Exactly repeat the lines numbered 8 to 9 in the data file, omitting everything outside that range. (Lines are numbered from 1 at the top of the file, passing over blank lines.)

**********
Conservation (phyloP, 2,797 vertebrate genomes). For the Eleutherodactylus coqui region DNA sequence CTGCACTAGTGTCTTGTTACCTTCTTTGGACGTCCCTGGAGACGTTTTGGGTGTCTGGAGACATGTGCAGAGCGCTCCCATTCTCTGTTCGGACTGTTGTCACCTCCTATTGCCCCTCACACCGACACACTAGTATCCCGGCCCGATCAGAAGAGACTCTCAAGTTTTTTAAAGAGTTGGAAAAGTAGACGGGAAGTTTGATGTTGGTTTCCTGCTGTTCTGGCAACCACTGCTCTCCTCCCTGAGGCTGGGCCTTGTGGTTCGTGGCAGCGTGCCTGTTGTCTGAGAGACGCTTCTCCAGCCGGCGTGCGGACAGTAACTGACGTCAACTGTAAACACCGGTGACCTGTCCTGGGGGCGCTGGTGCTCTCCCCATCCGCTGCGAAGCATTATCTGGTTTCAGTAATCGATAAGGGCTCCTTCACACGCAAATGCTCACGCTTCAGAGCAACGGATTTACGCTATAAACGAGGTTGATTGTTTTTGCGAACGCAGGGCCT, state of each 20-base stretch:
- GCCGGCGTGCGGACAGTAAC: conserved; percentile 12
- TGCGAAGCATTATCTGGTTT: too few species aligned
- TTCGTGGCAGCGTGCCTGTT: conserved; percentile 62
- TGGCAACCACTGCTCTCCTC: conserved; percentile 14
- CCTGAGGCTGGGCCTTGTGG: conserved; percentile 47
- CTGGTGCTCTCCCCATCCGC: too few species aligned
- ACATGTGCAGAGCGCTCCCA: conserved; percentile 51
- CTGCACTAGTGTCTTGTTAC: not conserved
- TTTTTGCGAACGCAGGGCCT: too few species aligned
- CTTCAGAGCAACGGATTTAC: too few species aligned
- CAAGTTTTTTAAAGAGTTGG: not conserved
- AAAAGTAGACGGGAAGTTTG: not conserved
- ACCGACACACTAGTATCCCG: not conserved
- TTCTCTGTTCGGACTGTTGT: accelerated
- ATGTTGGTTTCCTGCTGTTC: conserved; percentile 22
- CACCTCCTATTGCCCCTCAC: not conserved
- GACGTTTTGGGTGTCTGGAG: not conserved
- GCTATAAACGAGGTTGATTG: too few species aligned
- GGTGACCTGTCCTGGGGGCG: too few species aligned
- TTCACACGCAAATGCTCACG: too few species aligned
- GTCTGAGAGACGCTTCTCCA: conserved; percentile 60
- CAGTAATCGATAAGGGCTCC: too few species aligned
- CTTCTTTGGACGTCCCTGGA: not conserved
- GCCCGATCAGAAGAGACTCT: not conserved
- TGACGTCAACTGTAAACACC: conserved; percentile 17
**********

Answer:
- ACATGTGCAGAGCGCTCCCA: conserved; percentile 51
- CTGCACTAGTGTCTTGTTAC: not conserved